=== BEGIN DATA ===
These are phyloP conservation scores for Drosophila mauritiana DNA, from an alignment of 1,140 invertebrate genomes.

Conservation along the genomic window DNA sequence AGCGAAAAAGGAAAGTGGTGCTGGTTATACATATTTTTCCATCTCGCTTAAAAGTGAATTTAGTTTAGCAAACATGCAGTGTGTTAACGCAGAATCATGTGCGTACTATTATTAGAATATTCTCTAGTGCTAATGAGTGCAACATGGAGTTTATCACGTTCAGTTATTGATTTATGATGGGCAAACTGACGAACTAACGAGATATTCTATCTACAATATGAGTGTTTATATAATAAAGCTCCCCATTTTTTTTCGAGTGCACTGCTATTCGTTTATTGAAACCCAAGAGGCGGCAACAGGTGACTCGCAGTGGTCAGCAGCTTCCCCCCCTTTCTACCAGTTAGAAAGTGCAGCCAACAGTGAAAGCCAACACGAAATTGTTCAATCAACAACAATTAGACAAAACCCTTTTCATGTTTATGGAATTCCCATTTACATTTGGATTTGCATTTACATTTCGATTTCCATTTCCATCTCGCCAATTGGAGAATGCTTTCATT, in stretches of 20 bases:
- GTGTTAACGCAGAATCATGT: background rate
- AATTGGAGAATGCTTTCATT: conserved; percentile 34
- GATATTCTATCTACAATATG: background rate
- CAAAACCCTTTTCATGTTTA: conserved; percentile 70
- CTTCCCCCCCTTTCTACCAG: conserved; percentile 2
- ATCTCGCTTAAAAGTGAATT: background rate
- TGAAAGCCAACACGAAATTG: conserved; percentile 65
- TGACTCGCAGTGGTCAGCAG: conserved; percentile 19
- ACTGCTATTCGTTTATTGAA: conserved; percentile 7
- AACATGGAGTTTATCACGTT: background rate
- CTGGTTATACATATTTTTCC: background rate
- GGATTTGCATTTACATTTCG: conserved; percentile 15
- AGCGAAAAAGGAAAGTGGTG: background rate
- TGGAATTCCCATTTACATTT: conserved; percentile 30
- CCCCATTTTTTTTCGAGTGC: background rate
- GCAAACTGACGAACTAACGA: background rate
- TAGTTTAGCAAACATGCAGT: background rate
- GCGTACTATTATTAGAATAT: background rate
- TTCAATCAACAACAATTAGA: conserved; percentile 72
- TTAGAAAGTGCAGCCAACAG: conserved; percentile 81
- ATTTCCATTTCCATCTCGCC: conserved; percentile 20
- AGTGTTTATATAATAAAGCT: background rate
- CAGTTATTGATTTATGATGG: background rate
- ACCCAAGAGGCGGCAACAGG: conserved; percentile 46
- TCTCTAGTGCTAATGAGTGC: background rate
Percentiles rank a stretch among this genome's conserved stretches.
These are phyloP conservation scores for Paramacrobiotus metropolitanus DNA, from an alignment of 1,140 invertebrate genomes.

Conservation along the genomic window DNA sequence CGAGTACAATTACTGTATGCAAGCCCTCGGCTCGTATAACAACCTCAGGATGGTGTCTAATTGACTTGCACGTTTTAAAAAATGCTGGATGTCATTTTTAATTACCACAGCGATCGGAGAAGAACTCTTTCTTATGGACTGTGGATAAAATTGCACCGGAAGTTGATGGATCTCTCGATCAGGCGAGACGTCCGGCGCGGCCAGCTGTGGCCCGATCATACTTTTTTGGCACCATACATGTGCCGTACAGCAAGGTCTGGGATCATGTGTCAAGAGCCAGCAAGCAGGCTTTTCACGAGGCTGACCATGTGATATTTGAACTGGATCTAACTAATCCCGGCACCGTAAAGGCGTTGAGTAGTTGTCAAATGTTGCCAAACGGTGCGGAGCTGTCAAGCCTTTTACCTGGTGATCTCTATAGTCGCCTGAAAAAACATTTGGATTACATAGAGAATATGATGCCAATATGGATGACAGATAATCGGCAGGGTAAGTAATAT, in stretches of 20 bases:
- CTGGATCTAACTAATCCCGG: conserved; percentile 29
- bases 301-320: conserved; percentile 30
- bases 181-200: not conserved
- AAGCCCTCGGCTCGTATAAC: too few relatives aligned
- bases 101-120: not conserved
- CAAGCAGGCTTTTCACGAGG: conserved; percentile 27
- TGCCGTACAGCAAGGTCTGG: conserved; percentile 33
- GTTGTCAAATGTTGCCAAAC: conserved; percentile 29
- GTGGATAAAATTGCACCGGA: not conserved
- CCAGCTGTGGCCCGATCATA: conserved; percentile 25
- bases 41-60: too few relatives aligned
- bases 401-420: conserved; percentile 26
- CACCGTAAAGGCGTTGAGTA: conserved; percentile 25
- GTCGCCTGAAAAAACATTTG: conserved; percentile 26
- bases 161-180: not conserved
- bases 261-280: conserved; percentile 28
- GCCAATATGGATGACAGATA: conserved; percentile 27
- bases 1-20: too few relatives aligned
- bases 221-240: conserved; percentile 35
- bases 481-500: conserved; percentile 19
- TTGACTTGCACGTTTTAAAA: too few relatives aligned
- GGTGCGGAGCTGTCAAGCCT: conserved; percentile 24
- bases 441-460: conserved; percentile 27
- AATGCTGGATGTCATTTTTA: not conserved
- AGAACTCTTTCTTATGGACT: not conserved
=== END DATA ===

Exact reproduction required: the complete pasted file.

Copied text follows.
These are phyloP conservation scores for Drosophila mauritiana DNA, from an alignment of 1,140 invertebrate genomes.

Conservation along the genomic window DNA sequence AGCGAAAAAGGAAAGTGGTGCTGGTTATACATATTTTTCCATCTCGCTTAAAAGTGAATTTAGTTTAGCAAACATGCAGTGTGTTAACGCAGAATCATGTGCGTACTATTATTAGAATATTCTCTAGTGCTAATGAGTGCAACATGGAGTTTATCACGTTCAGTTATTGATTTATGATGGGCAAACTGACGAACTAACGAGATATTCTATCTACAATATGAGTGTTTATATAATAAAGCTCCCCATTTTTTTTCGAGTGCACTGCTATTCGTTTATTGAAACCCAAGAGGCGGCAACAGGTGACTCGCAGTGGTCAGCAGCTTCCCCCCCTTTCTACCAGTTAGAAAGTGCAGCCAACAGTGAAAGCCAACACGAAATTGTTCAATCAACAACAATTAGACAAAACCCTTTTCATGTTTATGGAATTCCCATTTACATTTGGATTTGCATTTACATTTCGATTTCCATTTCCATCTCGCCAATTGGAGAATGCTTTCATT, in stretches of 20 bases:
- GTGTTAACGCAGAATCATGT: background rate
- AATTGGAGAATGCTTTCATT: conserved; percentile 34
- GATATTCTATCTACAATATG: background rate
- CAAAACCCTTTTCATGTTTA: conserved; percentile 70
- CTTCCCCCCCTTTCTACCAG: conserved; percentile 2
- ATCTCGCTTAAAAGTGAATT: background rate
- TGAAAGCCAACACGAAATTG: conserved; percentile 65
- TGACTCGCAGTGGTCAGCAG: conserved; percentile 19
- ACTGCTATTCGTTTATTGAA: conserved; percentile 7
- AACATGGAGTTTATCACGTT: background rate
- CTGGTTATACATATTTTTCC: background rate
- GGATTTGCATTTACATTTCG: conserved; percentile 15
- AGCGAAAAAGGAAAGTGGTG: background rate
- TGGAATTCCCATTTACATTT: conserved; percentile 30
- CCCCATTTTTTTTCGAGTGC: background rate
- GCAAACTGACGAACTAACGA: background rate
- TAGTTTAGCAAACATGCAGT: background rate
- GCGTACTATTATTAGAATAT: background rate
- TTCAATCAACAACAATTAGA: conserved; percentile 72
- TTAGAAAGTGCAGCCAACAG: conserved; percentile 81
- ATTTCCATTTCCATCTCGCC: conserved; percentile 20
- AGTGTTTATATAATAAAGCT: background rate
- CAGTTATTGATTTATGATGG: background rate
- ACCCAAGAGGCGGCAACAGG: conserved; percentile 46
- TCTCTAGTGCTAATGAGTGC: background rate
Percentiles rank a stretch among this genome's conserved stretches.
These are phyloP conservation scores for Paramacrobiotus metropolitanus DNA, from an alignment of 1,140 invertebrate genomes.

Conservation along the genomic window DNA sequence CGAGTACAATTACTGTATGCAAGCCCTCGGCTCGTATAACAACCTCAGGATGGTGTCTAATTGACTTGCACGTTTTAAAAAATGCTGGATGTCATTTTTAATTACCACAGCGATCGGAGAAGAACTCTTTCTTATGGACTGTGGATAAAATTGCACCGGAAGTTGATGGATCTCTCGATCAGGCGAGACGTCCGGCGCGGCCAGCTGTGGCCCGATCATACTTTTTTGGCACCATACATGTGCCGTACAGCAAGGTCTGGGATCATGTGTCAAGAGCCAGCAAGCAGGCTTTTCACGAGGCTGACCATGTGATATTTGAACTGGATCTAACTAATCCCGGCACCGTAAAGGCGTTGAGTAGTTGTCAAATGTTGCCAAACGGTGCGGAGCTGTCAAGCCTTTTACCTGGTGATCTCTATAGTCGCCTGAAAAAACATTTGGATTACATAGAGAATATGATGCCAATATGGATGACAGATAATCGGCAGGGTAAGTAATAT, in stretches of 20 bases:
- CTGGATCTAACTAATCCCGG: conserved; percentile 29
- bases 301-320: conserved; percentile 30
- bases 181-200: not conserved
- AAGCCCTCGGCTCGTATAAC: too few relatives aligned
- bases 101-120: not conserved
- CAAGCAGGCTTTTCACGAGG: conserved; percentile 27
- TGCCGTACAGCAAGGTCTGG: conserved; percentile 33
- GTTGTCAAATGTTGCCAAAC: conserved; percentile 29
- GTGGATAAAATTGCACCGGA: not conserved
- CCAGCTGTGGCCCGATCATA: conserved; percentile 25
- bases 41-60: too few relatives aligned
- bases 401-420: conserved; percentile 26
- CACCGTAAAGGCGTTGAGTA: conserved; percentile 25
- GTCGCCTGAAAAAACATTTG: conserved; percentile 26
- bases 161-180: not conserved
- bases 261-280: conserved; percentile 28
- GCCAATATGGATGACAGATA: conserved; percentile 27
- bases 1-20: too few relatives aligned
- bases 221-240: conserved; percentile 35
- bases 481-500: conserved; percentile 19
- TTGACTTGCACGTTTTAAAA: too few relatives aligned
- GGTGCGGAGCTGTCAAGCCT: conserved; percentile 24
- bases 441-460: conserved; percentile 27
- AATGCTGGATGTCATTTTTA: not conserved
- AGAACTCTTTCTTATGGACT: not conserved